Each drive line is anchored to its respective drive spool at the spool's small-diameter (app. 1¼″) end; at the drive-ratio setting illustrated in FIG. 4, it engages the whole of the spool's spiral groove, emerging at the large-diameter (app. 2½″) end. When the line is pulled downward by the stirrup, it will drive its spool at a relatively high drive-to-driven ratio, or what is normally referred to as a “low gear”. Each such downward stroke will rotate the spool approximately 1½ turns, so that only the large-diameter segment of the spool is actually being employed to drive the hub. When the shifter (FIG. 5V) is moved along the frame (FIG. 5L) in the direction away from the hub, some of the drive line will be unwound from each spool such that a downward stroke with the shifter in this forward position will drive the spool in “high gear”. Since there is no inherent limit to the number of locating positions possible for the shifter within its range of travel, this system provides infinite variability of drive ratio within its limits. Furthermore, since the diameter of the spool's spiral groove is not constant at any point, the drive ratio will decrease incrementally (toward a “higher gear”) during every downward stroke. Due to the fact that the strength of the operator's leg increases as it is extended, this phenomenon represents an added advantage to this system.
 Rewinding of the drive lines onto the drive spools during the return stroke is accomplished by a separate rewinding line (FIG. 40). This single line, with its ends anchored to both drive spools at their large-diameter ends, uses the forward rotation of the spool being driven at any given moment to rewind the other spool. The line, routed from one spool to the other around the front of the frame, must also be routed through the shifter in the direction opposite to that of the drive lines in order to accommodate the simultaneous same-direction rotation of the spools during shifting. Furthermore, since both of the drive lines are rewound by one rewind line, the rewind line must be routed twice through the shifter in order to establish an equality of alteration of the effective length of the respective lines. Routing pulleys (FIGS. 5P, S, and U), which are located at the front of the frame, and moveable pulleys (FIGS. 5R and T), which are mounted to the shifter, accomplish the necessary routing.
 The rewind line utilizes the same spiral groove in the drive spools as do the drive lines. Since the rewind line anchors to the end of each spool opposite to that at which the drive line is anchored, and since the action of the relative lines is opposed as well, no infringement occurs; the rewind line is never closer than a half-turn of the spool to either drive line.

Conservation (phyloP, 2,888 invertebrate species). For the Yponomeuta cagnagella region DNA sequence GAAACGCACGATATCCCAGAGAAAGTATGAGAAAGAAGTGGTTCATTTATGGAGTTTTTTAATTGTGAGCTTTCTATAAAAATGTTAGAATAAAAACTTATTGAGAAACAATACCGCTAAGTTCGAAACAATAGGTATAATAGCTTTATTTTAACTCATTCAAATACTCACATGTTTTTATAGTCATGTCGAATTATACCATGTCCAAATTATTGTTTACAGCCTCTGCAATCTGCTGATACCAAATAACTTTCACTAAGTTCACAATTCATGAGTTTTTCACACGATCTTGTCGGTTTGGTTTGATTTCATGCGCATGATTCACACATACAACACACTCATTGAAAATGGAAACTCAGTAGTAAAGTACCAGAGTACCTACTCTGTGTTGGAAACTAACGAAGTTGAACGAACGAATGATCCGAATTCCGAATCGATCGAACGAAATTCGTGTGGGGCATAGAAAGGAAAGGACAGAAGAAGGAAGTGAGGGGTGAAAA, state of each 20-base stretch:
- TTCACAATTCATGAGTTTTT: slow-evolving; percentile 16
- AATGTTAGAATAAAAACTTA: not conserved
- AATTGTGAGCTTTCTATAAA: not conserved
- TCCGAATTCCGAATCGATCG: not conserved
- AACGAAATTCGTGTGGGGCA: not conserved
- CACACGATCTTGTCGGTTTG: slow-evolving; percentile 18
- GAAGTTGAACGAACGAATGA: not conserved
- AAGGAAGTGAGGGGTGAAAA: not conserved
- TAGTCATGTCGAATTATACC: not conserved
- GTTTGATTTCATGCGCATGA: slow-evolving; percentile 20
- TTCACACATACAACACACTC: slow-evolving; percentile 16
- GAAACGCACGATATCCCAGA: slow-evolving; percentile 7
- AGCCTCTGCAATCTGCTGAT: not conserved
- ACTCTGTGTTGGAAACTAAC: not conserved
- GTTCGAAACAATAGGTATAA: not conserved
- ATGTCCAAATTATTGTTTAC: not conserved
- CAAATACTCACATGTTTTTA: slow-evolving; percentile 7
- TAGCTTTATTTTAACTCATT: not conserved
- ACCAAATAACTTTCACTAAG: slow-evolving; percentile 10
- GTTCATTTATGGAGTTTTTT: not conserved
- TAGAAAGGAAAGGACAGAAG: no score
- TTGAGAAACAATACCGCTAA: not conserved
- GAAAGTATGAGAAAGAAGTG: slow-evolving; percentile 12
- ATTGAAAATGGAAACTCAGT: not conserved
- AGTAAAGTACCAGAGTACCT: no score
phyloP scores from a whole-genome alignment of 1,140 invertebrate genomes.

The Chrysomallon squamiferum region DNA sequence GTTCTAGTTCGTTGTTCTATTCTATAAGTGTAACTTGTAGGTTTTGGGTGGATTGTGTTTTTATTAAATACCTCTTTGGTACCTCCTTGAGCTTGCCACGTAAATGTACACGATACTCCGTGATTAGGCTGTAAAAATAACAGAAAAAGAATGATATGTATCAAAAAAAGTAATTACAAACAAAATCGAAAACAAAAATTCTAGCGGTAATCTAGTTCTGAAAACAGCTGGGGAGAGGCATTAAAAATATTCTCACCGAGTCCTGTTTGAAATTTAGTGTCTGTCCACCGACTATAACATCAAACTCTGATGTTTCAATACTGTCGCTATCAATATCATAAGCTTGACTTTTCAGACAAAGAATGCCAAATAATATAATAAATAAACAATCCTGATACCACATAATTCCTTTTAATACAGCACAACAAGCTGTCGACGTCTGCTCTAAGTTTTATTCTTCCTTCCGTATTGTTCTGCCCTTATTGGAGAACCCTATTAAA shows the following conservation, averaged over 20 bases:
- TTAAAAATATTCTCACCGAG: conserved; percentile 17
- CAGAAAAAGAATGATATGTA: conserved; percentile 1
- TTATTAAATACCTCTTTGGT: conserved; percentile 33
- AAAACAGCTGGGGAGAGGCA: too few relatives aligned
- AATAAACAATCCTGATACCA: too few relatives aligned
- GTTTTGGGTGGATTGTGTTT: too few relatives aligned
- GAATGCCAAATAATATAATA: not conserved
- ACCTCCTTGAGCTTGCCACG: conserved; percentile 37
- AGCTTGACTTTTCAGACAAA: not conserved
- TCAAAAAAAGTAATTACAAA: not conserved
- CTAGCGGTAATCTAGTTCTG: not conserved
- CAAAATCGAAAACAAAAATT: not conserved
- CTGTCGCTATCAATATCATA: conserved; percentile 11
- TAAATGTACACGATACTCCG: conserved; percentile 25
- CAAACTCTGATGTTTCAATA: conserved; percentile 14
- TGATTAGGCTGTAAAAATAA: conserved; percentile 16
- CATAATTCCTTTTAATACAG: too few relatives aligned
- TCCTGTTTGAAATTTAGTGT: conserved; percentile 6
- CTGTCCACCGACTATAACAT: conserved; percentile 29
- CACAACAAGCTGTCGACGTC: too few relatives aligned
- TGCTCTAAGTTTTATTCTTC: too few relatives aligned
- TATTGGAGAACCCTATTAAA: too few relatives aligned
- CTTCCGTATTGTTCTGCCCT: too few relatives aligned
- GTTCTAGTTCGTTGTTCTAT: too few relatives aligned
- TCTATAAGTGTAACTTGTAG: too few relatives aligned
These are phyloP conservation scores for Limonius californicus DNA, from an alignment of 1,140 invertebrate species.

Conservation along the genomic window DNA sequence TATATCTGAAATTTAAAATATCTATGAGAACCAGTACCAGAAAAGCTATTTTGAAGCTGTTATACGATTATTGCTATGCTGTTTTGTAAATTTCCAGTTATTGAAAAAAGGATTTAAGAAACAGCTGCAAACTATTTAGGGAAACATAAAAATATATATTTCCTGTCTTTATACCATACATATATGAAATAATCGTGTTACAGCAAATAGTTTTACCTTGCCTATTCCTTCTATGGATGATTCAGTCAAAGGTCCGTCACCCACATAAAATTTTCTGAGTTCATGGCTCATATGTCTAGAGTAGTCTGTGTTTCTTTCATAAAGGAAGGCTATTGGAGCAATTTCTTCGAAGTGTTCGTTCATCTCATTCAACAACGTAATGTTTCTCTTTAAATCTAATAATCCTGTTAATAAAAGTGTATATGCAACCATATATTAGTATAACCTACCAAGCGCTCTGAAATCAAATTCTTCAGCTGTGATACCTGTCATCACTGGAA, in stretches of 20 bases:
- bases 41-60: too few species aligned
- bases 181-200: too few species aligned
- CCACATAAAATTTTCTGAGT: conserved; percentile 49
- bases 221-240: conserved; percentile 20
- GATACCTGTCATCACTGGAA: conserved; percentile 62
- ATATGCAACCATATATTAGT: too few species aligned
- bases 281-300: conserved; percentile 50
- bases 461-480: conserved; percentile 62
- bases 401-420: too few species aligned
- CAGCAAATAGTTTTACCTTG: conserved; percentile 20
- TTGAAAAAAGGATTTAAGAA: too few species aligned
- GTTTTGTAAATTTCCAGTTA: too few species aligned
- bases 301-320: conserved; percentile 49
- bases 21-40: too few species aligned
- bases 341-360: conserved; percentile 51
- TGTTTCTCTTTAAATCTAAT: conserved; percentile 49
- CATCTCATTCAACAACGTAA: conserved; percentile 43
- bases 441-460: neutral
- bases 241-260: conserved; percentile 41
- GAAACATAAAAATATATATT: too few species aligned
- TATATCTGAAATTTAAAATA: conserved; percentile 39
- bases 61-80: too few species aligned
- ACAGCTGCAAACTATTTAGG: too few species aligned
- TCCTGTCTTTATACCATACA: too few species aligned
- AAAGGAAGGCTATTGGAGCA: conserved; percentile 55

A tensioner operating on the rewind line maintains tautness throughout not only the rewind system but both drive systems as well, due to the ability of the drive spools to rotate freely at all times in the rewinding direction. In the preferred embodiment, rewind pulleys (FIGS. 4P and U) are mounted to a spring-loaded swingarm which has an operational range sufficient not only for rewinding during normal system operation but also for simultaneous rewinding of both drive spools so that both drive lines will retract fully to the initial drive pulleys when the stirrups are disengaged from the drive lines. This swingarm is not depicted in the drawings because the specific location and design of the tensioner are not critical to the system's function and thus are not claimed by the inventor. Also not claimed is the specific design of the stirrup(s), which will likely be incorporated into a specially constructed shoe with a hook at the top to facilitate engagement of the shoe-stirrup unit with its drive line.
 With the exception of the drive spools, all pulleys used are standard ball-bearing pulleys. The drive spools are preferably manufactured of aluminum and can be either machined or cast. They measure approximately 1½″ in width; their diameter ranges from approximately 1¼″ to 2½″; and their spiral groove, whose width is ⅛″, runs approximately ten circuits around them. They contain press-fitted one-way roller clutches which drive the rear-wheel hub. The drive line utilizes a woven dacron material which is manufactured and marketed for use as parachute brake and steering line. This line is flexible and non-stretch, is ⅛″ in thickness, and possesses a breaking strength of 700 lbs. The rewind line, which is subjected only to the tension placed upon it by the tensioner, utilizes woven fishing line. In the preferred embodiment as an upright bicycle, only the lower frame segment and the drive/rewind system itself present any variation from standard bicycle layout and construction.